A growing group of scholars from around the world have begun studying songs in video games. These so-called “ludomusicologists” had their first North American conference last weekend, in hopes of legitimizing this type of music in the academic world. Steven Reale, assistant professor of music at Youngstown State University, shares why this form of musical composition and new field of study is gaining recognition world-wide.
Forty years ago this month, a game was introduced to the world that changed pop culture forever: Dungeons & Dragons. Helping The Takeaway to celebrate this milestone, and explain how Dungeons & Dragons withstood the test of time, is David Ewalt, author of "Of Dice and Men: The Story of Dungeons and Dragons and the People Who Play It," and John August, a D&D enthusiast and screenwriter behind “Frankenweenie,” “The Corpse Bride,” “Big Fish,” “Charlie's Angels,” “Go,” and many other blockbuster films.
Motown has become an American institution. But Motown also had a spoken-word label called Black Forum, which was set up in 1970. Two years after he was assassinated, the label released a speech by Dr. Martin Luther King Jr. Television and radio broadcaster, Alvin Hall recently completed a half hour story on the Black Forum label for the BBC. He shares what he learned and describes why Motown got involved in civil rights recordings.
In this week's Movie Date podcast, Rafer and Kristen recount their encounters with wildlife in the city and ponder the ways that dance-offs are better than shoot-outs. It's all in honor of the animated feature, "The Nut Job," the buddy cop comedy, "Ride Along," and the spy thriller, "Jack Ryan: Shadow Recruit." Rafer and Kristen also weigh in on the Oscar nominations, which were announced this Thursday. And there's a big trivia-related mea culpa as well!
Movie villains are everywhere in the films hitting the box office this week—from Victor Cherevin in the new film “Jack Ryan: Shadow Recruit,” to the mysterious secret kingpin in "Ride Along," which stars Ice Cube and Kevin Hart. But where do these villains come from? Helping us to understand how our villains have evolved is James Furbush, he’s co-author of the essay “Hollywood’s Evil Men: A Symbol of America’s Collective Fears.” As usual, the Movie Date team—Rafer Guzman and Kristen Meinzer—give their reviews of the new releases.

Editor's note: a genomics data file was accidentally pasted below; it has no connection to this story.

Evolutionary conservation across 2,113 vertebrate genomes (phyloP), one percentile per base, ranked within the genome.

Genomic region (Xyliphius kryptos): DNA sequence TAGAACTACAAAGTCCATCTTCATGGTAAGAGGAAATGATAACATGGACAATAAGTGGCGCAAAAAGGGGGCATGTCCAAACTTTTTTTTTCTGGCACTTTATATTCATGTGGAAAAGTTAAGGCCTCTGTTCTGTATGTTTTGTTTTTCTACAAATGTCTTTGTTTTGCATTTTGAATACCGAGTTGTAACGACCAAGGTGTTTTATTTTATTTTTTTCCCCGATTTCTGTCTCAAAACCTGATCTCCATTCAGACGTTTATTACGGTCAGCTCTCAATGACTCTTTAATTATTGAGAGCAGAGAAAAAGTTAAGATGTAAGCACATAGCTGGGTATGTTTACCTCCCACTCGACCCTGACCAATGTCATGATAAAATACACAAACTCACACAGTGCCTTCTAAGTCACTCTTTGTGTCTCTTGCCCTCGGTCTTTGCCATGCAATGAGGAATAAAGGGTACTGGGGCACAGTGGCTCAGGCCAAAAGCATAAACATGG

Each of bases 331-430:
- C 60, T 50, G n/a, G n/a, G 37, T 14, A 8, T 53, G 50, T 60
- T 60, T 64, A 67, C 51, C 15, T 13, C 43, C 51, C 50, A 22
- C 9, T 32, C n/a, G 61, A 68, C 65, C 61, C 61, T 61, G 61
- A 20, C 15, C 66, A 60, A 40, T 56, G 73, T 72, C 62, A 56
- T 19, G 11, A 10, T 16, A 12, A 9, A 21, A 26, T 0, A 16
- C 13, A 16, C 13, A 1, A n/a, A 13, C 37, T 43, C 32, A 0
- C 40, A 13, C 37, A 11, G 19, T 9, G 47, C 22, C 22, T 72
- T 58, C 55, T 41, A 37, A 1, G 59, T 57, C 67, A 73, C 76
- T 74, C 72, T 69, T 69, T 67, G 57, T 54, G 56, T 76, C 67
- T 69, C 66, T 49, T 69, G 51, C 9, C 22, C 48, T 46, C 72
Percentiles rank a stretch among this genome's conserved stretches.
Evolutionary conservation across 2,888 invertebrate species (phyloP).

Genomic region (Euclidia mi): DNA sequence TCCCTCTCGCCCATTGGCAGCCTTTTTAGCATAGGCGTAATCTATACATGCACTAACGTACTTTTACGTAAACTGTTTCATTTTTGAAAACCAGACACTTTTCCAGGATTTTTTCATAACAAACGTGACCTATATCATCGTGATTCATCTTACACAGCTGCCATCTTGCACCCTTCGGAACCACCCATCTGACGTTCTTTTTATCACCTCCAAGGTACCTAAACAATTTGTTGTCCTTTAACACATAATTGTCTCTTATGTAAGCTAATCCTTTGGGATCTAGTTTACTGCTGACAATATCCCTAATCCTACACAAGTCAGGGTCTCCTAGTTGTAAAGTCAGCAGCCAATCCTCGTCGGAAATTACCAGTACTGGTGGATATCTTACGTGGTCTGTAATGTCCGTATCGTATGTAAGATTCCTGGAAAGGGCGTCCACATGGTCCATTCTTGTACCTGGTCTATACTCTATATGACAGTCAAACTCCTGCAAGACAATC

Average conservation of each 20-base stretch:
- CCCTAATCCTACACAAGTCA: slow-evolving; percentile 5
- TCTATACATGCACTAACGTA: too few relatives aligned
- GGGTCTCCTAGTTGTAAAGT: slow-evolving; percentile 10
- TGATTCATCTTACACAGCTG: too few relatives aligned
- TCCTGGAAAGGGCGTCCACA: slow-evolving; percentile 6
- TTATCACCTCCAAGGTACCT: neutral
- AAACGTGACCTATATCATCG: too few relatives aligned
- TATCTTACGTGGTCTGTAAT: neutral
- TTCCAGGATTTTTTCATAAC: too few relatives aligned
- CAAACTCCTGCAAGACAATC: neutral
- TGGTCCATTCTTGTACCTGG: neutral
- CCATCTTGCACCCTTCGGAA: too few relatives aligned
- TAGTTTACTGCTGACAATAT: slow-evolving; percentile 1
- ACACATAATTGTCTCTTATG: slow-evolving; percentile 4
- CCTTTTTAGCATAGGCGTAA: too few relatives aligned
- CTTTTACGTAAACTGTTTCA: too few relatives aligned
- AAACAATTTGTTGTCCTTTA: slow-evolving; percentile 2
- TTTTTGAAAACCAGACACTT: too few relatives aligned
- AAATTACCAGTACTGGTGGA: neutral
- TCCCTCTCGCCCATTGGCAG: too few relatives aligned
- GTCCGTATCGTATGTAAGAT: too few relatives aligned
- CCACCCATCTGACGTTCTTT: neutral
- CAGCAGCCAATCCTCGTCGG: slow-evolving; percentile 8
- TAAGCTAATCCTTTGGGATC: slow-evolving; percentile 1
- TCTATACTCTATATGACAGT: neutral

On and off film, war isn't what it used to be. Nowadays, it seems like war films may represent a dual yearning to revisit combat experiences by those who served, and a desire to better understand conflicts by those who haven't. Award winning film author and lecturer Robert McKee has done extensive research on the depiction of war in the movies. He discusses how public sentiment and the kinds of wars we fight have changed what we see on the screen, and how the box office performs.
In this week's Movie Date podcast, Rafer and Kristen review the new Renny Harlin action flick, "The Legend of Hercules," starring Kellan Lutz. They also give their predictions for the major film categories of this weekend's Golden Globes (Sunday, January 12). And, bonus: this week's trivia winner gets a very special prize!
One of the biggest challenges in American cinema has been bringing the stories of war to the civilian big screen. "Lone Survivor" is a new film by director Peter Berg that attempts to bring the story of a mission gone wrong in Afghanistan to a civilian audience. Donna Axelson's son, Matt, was one of the SEAL team members killed in the mission. She discusses what it was like to see her son portrayed on film and shares her thoughts on how and why filmmakers should attempt to bring the realities of war to a civilian screen.
More than 1,000 people have been killed in the violence in South Sudan that erupted last month, following a power struggle between President Salva Kiir and his former deputy, Riek Machar. The Takeaway talks with Alex de Waal, executive director of the World Peace Foundation at Tufts University’s Fletcher School, about the roots of the current crisis. Deb Dawson, of Fargo, North Dakota also weighs in. Dawson works closely with Sudanese Lost Boys and Lost Girls both in the U.S. and abroad.